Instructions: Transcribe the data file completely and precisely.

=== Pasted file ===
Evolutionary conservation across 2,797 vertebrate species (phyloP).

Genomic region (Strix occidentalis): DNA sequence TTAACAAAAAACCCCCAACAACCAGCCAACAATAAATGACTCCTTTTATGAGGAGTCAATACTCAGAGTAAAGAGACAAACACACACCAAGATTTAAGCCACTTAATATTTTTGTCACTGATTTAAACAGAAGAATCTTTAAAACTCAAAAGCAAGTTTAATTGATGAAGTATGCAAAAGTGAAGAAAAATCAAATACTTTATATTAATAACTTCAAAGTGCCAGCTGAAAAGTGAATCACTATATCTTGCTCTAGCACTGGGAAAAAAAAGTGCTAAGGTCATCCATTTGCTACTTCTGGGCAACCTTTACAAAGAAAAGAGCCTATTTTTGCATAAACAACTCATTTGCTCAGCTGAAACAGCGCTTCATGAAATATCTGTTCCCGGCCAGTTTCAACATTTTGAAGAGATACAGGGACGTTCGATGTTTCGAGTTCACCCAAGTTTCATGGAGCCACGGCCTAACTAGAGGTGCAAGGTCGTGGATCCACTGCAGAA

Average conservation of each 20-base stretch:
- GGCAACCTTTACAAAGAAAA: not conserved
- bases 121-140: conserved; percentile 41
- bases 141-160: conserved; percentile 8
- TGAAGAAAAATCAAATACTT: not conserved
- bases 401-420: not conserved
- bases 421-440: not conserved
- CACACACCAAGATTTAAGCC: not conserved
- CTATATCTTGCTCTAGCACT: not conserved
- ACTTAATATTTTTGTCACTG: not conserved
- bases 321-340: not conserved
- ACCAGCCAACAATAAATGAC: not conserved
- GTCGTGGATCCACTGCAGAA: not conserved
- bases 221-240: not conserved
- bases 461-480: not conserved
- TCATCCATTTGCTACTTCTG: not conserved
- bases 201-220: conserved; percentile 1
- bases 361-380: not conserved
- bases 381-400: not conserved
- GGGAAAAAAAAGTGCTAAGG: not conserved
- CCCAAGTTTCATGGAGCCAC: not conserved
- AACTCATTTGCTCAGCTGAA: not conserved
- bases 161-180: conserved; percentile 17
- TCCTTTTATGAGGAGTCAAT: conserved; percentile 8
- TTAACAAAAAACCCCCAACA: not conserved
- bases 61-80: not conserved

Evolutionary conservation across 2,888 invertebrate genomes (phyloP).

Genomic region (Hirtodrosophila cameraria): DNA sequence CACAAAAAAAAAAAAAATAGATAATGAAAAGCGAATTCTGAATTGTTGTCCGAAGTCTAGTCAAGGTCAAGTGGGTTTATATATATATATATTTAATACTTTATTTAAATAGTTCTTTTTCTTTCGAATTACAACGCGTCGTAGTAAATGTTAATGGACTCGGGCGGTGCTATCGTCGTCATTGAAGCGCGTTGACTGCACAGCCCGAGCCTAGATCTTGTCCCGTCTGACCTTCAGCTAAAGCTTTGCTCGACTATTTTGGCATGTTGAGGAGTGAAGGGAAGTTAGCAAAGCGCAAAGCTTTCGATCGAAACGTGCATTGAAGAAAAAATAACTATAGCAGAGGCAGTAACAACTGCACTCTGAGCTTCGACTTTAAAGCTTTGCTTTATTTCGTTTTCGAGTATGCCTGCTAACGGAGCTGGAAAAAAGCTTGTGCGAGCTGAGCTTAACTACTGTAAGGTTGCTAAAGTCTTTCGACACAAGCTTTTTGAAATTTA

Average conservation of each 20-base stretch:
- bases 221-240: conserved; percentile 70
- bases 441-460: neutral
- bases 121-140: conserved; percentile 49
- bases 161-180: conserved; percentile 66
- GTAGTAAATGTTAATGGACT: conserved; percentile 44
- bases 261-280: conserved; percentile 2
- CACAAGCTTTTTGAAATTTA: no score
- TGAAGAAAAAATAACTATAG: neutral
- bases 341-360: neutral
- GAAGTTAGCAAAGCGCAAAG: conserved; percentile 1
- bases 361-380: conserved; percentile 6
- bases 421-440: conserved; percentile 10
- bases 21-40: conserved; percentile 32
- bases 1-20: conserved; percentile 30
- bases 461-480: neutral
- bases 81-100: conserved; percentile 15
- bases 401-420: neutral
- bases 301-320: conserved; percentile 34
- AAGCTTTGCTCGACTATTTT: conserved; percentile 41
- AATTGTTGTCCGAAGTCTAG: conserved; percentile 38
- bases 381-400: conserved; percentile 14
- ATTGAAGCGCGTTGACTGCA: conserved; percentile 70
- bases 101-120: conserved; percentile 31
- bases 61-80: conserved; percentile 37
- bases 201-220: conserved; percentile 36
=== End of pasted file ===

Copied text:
Evolutionary conservation across 2,797 vertebrate species (phyloP).

Genomic region (Strix occidentalis): DNA sequence TTAACAAAAAACCCCCAACAACCAGCCAACAATAAATGACTCCTTTTATGAGGAGTCAATACTCAGAGTAAAGAGACAAACACACACCAAGATTTAAGCCACTTAATATTTTTGTCACTGATTTAAACAGAAGAATCTTTAAAACTCAAAAGCAAGTTTAATTGATGAAGTATGCAAAAGTGAAGAAAAATCAAATACTTTATATTAATAACTTCAAAGTGCCAGCTGAAAAGTGAATCACTATATCTTGCTCTAGCACTGGGAAAAAAAAGTGCTAAGGTCATCCATTTGCTACTTCTGGGCAACCTTTACAAAGAAAAGAGCCTATTTTTGCATAAACAACTCATTTGCTCAGCTGAAACAGCGCTTCATGAAATATCTGTTCCCGGCCAGTTTCAACATTTTGAAGAGATACAGGGACGTTCGATGTTTCGAGTTCACCCAAGTTTCATGGAGCCACGGCCTAACTAGAGGTGCAAGGTCGTGGATCCACTGCAGAA

Average conservation of each 20-base stretch:
- GGCAACCTTTACAAAGAAAA: not conserved
- bases 121-140: conserved; percentile 41
- bases 141-160: conserved; percentile 8
- TGAAGAAAAATCAAATACTT: not conserved
- bases 401-420: not conserved
- bases 421-440: not conserved
- CACACACCAAGATTTAAGCC: not conserved
- CTATATCTTGCTCTAGCACT: not conserved
- ACTTAATATTTTTGTCACTG: not conserved
- bases 321-340: not conserved
- ACCAGCCAACAATAAATGAC: not conserved
- GTCGTGGATCCACTGCAGAA: not conserved
- bases 221-240: not conserved
- bases 461-480: not conserved
- TCATCCATTTGCTACTTCTG: not conserved
- bases 201-220: conserved; percentile 1
- bases 361-380: not conserved
- bases 381-400: not conserved
- GGGAAAAAAAAGTGCTAAGG: not conserved
- CCCAAGTTTCATGGAGCCAC: not conserved
- AACTCATTTGCTCAGCTGAA: not conserved
- bases 161-180: conserved; percentile 17
- TCCTTTTATGAGGAGTCAAT: conserved; percentile 8
- TTAACAAAAAACCCCCAACA: not conserved
- bases 61-80: not conserved

Evolutionary conservation across 2,888 invertebrate genomes (phyloP).

Genomic region (Hirtodrosophila cameraria): DNA sequence CACAAAAAAAAAAAAAATAGATAATGAAAAGCGAATTCTGAATTGTTGTCCGAAGTCTAGTCAAGGTCAAGTGGGTTTATATATATATATATTTAATACTTTATTTAAATAGTTCTTTTTCTTTCGAATTACAACGCGTCGTAGTAAATGTTAATGGACTCGGGCGGTGCTATCGTCGTCATTGAAGCGCGTTGACTGCACAGCCCGAGCCTAGATCTTGTCCCGTCTGACCTTCAGCTAAAGCTTTGCTCGACTATTTTGGCATGTTGAGGAGTGAAGGGAAGTTAGCAAAGCGCAAAGCTTTCGATCGAAACGTGCATTGAAGAAAAAATAACTATAGCAGAGGCAGTAACAACTGCACTCTGAGCTTCGACTTTAAAGCTTTGCTTTATTTCGTTTTCGAGTATGCCTGCTAACGGAGCTGGAAAAAAGCTTGTGCGAGCTGAGCTTAACTACTGTAAGGTTGCTAAAGTCTTTCGACACAAGCTTTTTGAAATTTA

Average conservation of each 20-base stretch:
- bases 221-240: conserved; percentile 70
- bases 441-460: neutral
- bases 121-140: conserved; percentile 49
- bases 161-180: conserved; percentile 66
- GTAGTAAATGTTAATGGACT: conserved; percentile 44
- bases 261-280: conserved; percentile 2
- CACAAGCTTTTTGAAATTTA: no score
- TGAAGAAAAAATAACTATAG: neutral
- bases 341-360: neutral
- GAAGTTAGCAAAGCGCAAAG: conserved; percentile 1
- bases 361-380: conserved; percentile 6
- bases 421-440: conserved; percentile 10
- bases 21-40: conserved; percentile 32
- bases 1-20: conserved; percentile 30
- bases 461-480: neutral
- bases 81-100: conserved; percentile 15
- bases 401-420: neutral
- bases 301-320: conserved; percentile 34
- AAGCTTTGCTCGACTATTTT: conserved; percentile 41
- AATTGTTGTCCGAAGTCTAG: conserved; percentile 38
- bases 381-400: conserved; percentile 14
- ATTGAAGCGCGTTGACTGCA: conserved; percentile 70
- bases 101-120: conserved; percentile 31
- bases 61-80: conserved; percentile 37
- bases 201-220: conserved; percentile 36